The main strength of the study is that the BCFPI is compared with proxy gold standard diagnoses with a LEAD procedure based on both K-SADS interviews, a wealth of clinical information from a year of treatment and an expert consensus with high interrater agreement. Furthermore, all patients were new referrals; thus, they had not previously been psychiatrically assessed or been involved in psychiatric care, either of which could have biased the BCFPI responses.

The study has some limitations concerning the sample representability in relation to the total population of children contacting CAP at the time. Although the study sample was representative in sex and age, the study sample comprised patients with a larger number of symptoms than the average patient. This could improve the ability of the screening methods, as well-defined cases might more easily be identified with a screening method. On the contrary, patients with more comorbidity might be more difficult to correctly screen. Diagnoses within the same spectrum were collapsed into one category before data analysis, which may inflate the agreement of measures, as diagnoses not otherwise specified need a smaller number of symptoms than the full DSM syndrome. Emergency referrals were not included in the regular intake service at most clinics, which probably lower the number of children with bipolar and psychotic disorders. The low prevalence of GAD and CD makes results regarding those subscales tentative.

Clinical significance

The BCFPI is a concise and effective parent interview, identifying most major child and adolescent psychiatric disorders. The criterion validity is good and is similar to the more comprehensive CBCL. The BCFPI is well suited as an intake instrument in clinical services to support triaging and diagnostic procedures.

Acknowledgments

The authors would like to thank all parents and children and clinicians who agreed to participate in this study.

Funding

The study was funded by The Söderström-Königska Foundation (2008-22893), Development and Education (FOUU), Region Halland, Halmstad, Sweden (110361), and FOU grants from Region Skåne, Sweden (133821).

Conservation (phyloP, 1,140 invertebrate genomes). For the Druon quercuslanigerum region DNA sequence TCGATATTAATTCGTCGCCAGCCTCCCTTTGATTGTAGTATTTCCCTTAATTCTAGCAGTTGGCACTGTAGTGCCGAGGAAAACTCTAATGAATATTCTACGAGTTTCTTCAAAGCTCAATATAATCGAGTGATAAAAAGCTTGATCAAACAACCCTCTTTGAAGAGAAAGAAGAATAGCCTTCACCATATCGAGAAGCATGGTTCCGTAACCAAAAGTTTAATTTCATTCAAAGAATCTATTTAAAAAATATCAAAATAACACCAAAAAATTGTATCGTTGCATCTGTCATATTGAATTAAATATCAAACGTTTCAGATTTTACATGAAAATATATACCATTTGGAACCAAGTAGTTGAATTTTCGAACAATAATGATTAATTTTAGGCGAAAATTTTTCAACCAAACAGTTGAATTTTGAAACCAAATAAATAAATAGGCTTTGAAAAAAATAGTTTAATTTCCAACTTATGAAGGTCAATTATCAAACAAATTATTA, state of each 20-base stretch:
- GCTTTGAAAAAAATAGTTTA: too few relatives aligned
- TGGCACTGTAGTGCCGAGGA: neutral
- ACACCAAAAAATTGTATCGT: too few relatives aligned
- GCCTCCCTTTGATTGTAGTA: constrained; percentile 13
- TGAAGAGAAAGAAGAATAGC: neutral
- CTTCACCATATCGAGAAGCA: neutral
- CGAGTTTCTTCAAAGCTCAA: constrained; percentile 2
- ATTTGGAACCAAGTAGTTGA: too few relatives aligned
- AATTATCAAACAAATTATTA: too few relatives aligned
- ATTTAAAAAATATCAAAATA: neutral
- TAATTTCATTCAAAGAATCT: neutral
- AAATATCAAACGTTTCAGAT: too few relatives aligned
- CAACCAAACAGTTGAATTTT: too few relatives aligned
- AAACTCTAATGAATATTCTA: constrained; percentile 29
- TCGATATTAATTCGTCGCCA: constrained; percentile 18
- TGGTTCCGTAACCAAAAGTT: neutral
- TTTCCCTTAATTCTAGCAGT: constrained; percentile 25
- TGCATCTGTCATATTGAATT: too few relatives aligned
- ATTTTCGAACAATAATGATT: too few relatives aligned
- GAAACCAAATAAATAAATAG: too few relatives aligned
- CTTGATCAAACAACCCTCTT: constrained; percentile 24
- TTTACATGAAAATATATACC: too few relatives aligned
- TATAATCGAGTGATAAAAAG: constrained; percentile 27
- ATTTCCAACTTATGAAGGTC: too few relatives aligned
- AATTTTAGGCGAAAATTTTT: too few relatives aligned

Availability of data and materials

The data set used and analyzed during the current study is available from the corresponding author on reasonable request.

Authors’ contribution

All authors contributed to the design of the study and in writing the manuscript. HJ, TI, MR, and MA coordinated and supervised the study. MA and MB drafted the first version of the manuscript and conducted the statistical analysis. HJ and MA coordinated and supervised data collection. All authors substantially contributed toward and have approved the final manuscript.

Conflict of interest

Drs. Andersson and Jarbin report grants from Söderström-Königska Foundation and from Development and Education (FoUU) Region Halland and Skåne, Sweden. Dr. Markus Andersson is supported from the BCFPI Inc. for being the national coordinator of the BCFPI in Sweden. The other authors declare no conflict of interest.

Ethics approval and consent to participate

The Ethical Review Board at Lund University approved the study. Patients aged 15 years and above and all parents with custody were informed and consented in participating in the study.

References


  1. Chambless DL, Ollendick TH. Empirically supported psychological interventions: controversies and evidence. Annu Rev Psychol 2001;52:685-716.
    [CROSSREF]
  2. Galanter CA, Patel VL. Medical decision making: a selective review for child psychiatrists and psychologists. J Child Psychol Psychiatry 2005;46:675-89.
    [CROSSREF]
  3. Hughes CW, Emslie GJ, Wohlfahrt H, Winslow R, Kashner TM, Rush AJ. Effect of structured interviews on evaluation time in pediatric community mental health settings. Psychiatr Serv 2005 Sep;56(9):1098-103.
    [CROSSREF]
  4. Grol R. Improving patient care: the implementation of change in health care. 2nd ed. Chichester, West Sussex: Wiley Blackwell; 2013.
    [CROSSREF]
  5. Carlberg M, Danielson M, Larsson J-O, Lindevall O. Initial bedömning på öppenvårdsmottagningar inom barnoch ungdomspsykiatri i Stockholms län: en jämförelse mella BCFPI, DAWBA och ett lokalt utvecklat mottagningssätt. [Initial assessment of outpatient receptions in child and adolescent psychiatry in Stockholm County: a comparison of BCFPI, DAWBA and a locally developed approach]. Stockholm: Barn-och ungdomspsykiatri, Stockholms läns landsting; 2010.
  6. Cunningham CE, Boyle MH, Hong S, Pettingill P, Bohaychuk D. The Brief Child and Family Phone Interview (BCFPI): 1. Rationale, development, and description of a computerized children’s mental health intake and outcome assessment tool. J Child Psychol Psychiatry 2009;50:416-23.
    [CROSSREF]
  7. Cunningham CE, Pettingill P, Boyle MH. The Brief Child and Family Phone Interview (BCFPI-3). (2006): a computerized intake and assesment tool. Interviewers manual. Available at: http://www.bcfpi.ca/bcfpi/downloads.html. [Accessed 3rd January 2015].